The Argentine Dogo is exceptionally skilled in hunting, tracking, acting as a watchdog, guarding, police work, military work and narcotics detection.
Better suited to outdoor or indoor lifestyle?
Argentine Dogos can be kept in apartments provided they get enough exercise. It is best for the dog if the home has a yard of average size. It is important to bear in mind that even though the Dogo can be kept outside the home at other times it needs to be brought indoors in case temperatures drop below freezing point.
How active is the breed?
The Argentine Dogo needs to be exercised regularly. A daily long walk or jog will meet the exercising requirements of the Dogo.
The nails of Dogos grow pretty fast. Hence these need to be frequently clipped. The dog is an average shedder and the single white coat is easy to care for. It does not emit doggy odor too.
Though the Argentine Dogo is generally considered to be a healthy dog breed, yet, like other breeds the Dogo too may be having certain genetic disorders. Deafness is a problem especially associated with white dogs like the Dogo. The Dogo may be born partially or completely deaf. Thus it is important for all Dogos to be BAER (Brainstem Auditory Evoked Response) tested. Hip Dysplasia is yet another disorder of Dogos that needs to be checked out.
Dogos live for around 10 or 12 years.
Group: The Argentine Dogo is classified under the Mastiff group. It has been given the Working Group designation.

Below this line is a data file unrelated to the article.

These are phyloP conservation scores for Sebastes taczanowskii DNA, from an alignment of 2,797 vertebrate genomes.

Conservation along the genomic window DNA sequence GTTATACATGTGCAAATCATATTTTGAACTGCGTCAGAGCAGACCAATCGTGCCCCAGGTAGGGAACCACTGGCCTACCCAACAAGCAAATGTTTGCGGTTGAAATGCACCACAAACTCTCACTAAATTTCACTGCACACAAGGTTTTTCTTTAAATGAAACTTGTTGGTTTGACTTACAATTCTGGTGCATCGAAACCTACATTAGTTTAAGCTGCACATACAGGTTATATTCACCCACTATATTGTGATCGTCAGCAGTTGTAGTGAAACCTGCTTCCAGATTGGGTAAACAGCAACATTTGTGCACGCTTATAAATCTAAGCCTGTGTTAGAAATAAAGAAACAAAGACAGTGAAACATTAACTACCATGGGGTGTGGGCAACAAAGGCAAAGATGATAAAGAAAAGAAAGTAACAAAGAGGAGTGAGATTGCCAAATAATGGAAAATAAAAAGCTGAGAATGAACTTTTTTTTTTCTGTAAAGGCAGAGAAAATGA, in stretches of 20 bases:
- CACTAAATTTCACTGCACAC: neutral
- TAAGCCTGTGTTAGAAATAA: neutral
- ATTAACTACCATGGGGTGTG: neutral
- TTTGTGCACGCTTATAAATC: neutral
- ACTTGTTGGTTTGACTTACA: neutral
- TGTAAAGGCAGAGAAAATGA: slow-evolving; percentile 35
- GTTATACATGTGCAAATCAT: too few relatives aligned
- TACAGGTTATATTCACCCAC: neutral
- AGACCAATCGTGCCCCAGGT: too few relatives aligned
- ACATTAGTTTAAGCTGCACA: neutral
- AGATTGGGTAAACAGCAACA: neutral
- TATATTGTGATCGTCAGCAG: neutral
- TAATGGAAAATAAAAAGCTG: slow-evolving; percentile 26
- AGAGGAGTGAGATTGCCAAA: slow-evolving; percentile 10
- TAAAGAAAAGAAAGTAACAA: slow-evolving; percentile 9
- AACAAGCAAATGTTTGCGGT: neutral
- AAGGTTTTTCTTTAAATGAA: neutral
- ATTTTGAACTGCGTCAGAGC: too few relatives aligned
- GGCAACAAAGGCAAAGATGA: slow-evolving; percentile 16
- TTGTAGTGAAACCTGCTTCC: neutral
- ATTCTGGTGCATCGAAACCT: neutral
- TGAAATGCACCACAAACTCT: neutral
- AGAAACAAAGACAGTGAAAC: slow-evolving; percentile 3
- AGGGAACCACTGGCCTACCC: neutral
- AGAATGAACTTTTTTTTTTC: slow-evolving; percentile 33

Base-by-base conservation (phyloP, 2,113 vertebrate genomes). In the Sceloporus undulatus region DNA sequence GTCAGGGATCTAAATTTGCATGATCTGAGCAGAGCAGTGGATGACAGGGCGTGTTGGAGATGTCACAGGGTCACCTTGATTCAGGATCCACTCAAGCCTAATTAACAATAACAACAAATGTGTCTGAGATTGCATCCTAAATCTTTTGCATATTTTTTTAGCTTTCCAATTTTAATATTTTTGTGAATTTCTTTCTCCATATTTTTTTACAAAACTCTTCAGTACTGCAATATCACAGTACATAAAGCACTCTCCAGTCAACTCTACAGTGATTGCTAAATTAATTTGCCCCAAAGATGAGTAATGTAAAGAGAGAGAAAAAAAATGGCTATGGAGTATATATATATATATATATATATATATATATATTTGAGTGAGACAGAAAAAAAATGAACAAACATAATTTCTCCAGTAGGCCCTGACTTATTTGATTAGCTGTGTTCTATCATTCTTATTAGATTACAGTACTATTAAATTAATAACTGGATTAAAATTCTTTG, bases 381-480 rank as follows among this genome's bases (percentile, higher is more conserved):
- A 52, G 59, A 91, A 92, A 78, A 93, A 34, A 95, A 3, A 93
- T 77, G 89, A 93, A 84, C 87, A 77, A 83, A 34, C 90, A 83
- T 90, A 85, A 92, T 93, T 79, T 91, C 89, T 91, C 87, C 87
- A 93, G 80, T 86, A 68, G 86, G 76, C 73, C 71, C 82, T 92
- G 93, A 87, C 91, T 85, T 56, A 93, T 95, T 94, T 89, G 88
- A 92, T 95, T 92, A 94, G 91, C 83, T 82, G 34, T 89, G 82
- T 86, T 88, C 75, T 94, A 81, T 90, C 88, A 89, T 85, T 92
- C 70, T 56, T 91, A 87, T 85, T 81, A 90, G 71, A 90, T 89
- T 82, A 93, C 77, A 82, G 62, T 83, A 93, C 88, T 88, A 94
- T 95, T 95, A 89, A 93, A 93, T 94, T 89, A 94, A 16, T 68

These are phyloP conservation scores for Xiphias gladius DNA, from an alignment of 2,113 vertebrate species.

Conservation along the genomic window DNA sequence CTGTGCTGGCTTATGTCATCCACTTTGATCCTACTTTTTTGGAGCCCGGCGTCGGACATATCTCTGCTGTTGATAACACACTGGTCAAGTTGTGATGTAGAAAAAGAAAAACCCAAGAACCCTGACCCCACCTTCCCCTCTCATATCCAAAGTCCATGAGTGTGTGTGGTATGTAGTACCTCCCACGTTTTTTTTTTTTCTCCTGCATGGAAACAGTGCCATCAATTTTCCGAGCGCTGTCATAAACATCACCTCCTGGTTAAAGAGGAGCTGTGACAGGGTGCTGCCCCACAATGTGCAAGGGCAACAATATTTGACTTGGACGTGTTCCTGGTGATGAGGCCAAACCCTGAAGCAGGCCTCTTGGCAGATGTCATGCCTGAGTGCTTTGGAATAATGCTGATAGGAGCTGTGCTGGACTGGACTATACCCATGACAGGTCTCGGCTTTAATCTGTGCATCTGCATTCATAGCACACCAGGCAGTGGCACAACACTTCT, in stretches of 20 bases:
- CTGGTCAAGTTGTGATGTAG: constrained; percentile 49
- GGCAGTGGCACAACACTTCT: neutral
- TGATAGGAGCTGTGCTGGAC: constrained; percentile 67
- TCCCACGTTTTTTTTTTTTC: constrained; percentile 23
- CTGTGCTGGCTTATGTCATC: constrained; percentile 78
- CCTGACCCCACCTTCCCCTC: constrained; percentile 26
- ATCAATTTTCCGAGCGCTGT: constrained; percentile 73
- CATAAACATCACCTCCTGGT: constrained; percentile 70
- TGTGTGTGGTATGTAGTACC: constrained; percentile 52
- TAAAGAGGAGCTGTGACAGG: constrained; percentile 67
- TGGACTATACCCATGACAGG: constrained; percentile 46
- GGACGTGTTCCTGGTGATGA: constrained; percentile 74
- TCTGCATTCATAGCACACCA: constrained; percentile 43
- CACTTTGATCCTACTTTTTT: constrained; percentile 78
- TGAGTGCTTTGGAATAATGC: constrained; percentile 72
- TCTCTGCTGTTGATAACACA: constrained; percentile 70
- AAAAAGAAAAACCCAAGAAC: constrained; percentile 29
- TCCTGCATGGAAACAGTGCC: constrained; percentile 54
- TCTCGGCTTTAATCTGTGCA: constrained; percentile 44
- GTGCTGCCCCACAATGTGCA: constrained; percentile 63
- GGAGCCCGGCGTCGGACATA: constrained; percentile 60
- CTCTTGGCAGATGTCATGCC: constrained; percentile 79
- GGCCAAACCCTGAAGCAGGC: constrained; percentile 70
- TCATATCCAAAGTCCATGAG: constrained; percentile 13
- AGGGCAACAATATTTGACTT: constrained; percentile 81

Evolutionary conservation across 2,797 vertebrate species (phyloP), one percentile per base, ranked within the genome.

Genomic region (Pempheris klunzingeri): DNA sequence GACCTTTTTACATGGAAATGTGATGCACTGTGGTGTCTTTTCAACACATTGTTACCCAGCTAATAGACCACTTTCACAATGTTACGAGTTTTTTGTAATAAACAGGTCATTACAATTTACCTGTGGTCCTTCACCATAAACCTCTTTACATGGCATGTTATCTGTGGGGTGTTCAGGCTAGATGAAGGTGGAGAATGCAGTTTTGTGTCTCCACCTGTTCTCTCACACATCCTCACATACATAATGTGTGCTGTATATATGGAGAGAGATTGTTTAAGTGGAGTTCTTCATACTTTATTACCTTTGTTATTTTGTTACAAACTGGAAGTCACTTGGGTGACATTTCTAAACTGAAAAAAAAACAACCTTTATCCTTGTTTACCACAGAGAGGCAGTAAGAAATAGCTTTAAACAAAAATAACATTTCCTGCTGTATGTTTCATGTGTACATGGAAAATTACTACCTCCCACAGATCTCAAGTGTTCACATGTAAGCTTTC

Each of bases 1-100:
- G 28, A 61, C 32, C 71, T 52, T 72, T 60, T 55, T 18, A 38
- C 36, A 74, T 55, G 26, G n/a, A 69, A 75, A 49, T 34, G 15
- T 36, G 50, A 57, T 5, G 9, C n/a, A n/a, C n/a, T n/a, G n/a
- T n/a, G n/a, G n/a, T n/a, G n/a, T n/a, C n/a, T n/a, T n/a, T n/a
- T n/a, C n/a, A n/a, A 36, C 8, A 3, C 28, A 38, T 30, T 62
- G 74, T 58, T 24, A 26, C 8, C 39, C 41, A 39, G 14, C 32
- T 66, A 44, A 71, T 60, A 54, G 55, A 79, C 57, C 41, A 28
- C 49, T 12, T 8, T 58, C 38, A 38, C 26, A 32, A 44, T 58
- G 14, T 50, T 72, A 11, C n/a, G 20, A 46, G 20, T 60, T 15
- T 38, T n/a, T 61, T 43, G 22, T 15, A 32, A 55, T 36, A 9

AKC Popularity Ranking: Not recognized by AKC
Also Known As: Dogo Argentino, Argentinian Mastiff. It is commonly referred to by its nickname Dogo.
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You'll also learn how to eliminate bad habits like barking, nipping or biting, jumping, or pulling on the leash.Here's just s small fraction of what else you'll learn in the course:
How to lead and think like a pack dog - the new psychology.
3 dangerous mistakes that most Argentine Dogo owners make when they are trying to potty train their dogs.
The 2 main reasons why your dog barks excessively and how to control its excessive barking.
How to obedience train your Argentine Dogo to permanently end behavioral problems like Jumping, Aggression, Pulling on Leash.
A surprisingly easy way to teach your dog cool new tricks.
How to improve your dog's lifespan and keep it from getting overly heavy with a healthy and nutritious diet.
Getting Pro help fast - how to get access to our expert trainers when you need them most.
One hidden psychological trigger that all Argentine Dogos have... that practically allows you to "analyze" and "control" your dog's every action.
Priority access to the free online seminars conducted by our training experts.
Whereas other dog training related web sites and books offer generic information for dogs in general, ours is the ONLY web site that offers Argentine Dogo information specifically, from a renowned panel of experts - because as you probably know, Argentine Dogos have their own special training requirements that other dogs don't have.